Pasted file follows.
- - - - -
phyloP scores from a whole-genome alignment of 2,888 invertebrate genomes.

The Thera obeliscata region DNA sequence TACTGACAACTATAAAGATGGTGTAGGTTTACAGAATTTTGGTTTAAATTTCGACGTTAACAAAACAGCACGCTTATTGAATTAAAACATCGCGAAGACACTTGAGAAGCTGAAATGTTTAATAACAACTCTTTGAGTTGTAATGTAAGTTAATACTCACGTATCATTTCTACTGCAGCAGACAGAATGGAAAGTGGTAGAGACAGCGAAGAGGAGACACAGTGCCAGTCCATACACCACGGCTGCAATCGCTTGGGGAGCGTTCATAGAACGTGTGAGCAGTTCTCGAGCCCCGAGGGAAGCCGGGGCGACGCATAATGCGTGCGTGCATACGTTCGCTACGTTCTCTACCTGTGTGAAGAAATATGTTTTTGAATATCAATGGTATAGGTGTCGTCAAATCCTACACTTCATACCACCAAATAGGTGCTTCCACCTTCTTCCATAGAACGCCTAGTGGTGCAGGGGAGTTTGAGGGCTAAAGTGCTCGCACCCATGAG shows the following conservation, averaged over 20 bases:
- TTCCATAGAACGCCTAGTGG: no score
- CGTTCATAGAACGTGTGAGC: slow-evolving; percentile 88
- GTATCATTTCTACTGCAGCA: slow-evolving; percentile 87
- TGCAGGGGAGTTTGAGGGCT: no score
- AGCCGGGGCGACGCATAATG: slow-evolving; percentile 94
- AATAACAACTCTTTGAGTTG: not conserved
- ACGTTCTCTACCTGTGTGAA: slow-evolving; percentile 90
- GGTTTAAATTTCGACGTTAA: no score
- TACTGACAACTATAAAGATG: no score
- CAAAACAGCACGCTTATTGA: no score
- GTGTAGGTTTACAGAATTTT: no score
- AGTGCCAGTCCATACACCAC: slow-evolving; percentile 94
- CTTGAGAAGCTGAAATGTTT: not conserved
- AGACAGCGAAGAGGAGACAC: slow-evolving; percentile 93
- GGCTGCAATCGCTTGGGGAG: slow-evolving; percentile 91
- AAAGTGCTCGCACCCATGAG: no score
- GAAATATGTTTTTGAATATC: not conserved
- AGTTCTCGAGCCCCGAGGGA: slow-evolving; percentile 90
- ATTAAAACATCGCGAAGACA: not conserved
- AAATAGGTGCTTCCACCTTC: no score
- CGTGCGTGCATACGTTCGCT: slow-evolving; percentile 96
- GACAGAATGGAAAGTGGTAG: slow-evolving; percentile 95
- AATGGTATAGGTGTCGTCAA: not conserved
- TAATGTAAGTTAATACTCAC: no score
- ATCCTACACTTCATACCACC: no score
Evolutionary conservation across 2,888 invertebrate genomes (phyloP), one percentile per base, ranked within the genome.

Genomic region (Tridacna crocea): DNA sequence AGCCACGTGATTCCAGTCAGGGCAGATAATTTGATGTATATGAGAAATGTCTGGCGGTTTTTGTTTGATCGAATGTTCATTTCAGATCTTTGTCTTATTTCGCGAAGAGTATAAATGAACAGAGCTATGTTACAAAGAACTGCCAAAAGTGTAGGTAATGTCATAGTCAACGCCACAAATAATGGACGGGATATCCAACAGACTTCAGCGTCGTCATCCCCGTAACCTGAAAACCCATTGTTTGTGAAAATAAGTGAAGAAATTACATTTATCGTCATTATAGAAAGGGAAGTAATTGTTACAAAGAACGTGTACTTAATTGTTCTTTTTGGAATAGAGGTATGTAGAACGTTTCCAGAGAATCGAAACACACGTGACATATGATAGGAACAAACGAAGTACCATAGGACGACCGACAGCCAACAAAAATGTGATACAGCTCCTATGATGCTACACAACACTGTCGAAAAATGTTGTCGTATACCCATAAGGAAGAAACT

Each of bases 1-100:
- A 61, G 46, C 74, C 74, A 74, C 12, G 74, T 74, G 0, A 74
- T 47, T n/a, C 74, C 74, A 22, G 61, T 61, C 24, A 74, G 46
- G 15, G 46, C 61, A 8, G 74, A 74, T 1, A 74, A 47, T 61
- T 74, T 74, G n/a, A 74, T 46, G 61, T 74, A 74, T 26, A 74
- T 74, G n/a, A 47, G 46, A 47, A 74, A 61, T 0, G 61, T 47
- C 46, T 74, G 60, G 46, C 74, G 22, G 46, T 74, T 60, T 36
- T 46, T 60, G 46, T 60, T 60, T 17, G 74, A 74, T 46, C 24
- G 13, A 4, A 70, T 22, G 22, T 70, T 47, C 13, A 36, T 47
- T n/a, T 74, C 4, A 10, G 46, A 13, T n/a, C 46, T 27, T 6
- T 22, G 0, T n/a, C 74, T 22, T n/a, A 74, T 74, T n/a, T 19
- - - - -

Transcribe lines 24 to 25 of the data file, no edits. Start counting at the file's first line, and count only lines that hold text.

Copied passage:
- GACAGAATGGAAAGTGGTAG: slow-evolving; percentile 95
- AATGGTATAGGTGTCGTCAA: not conserved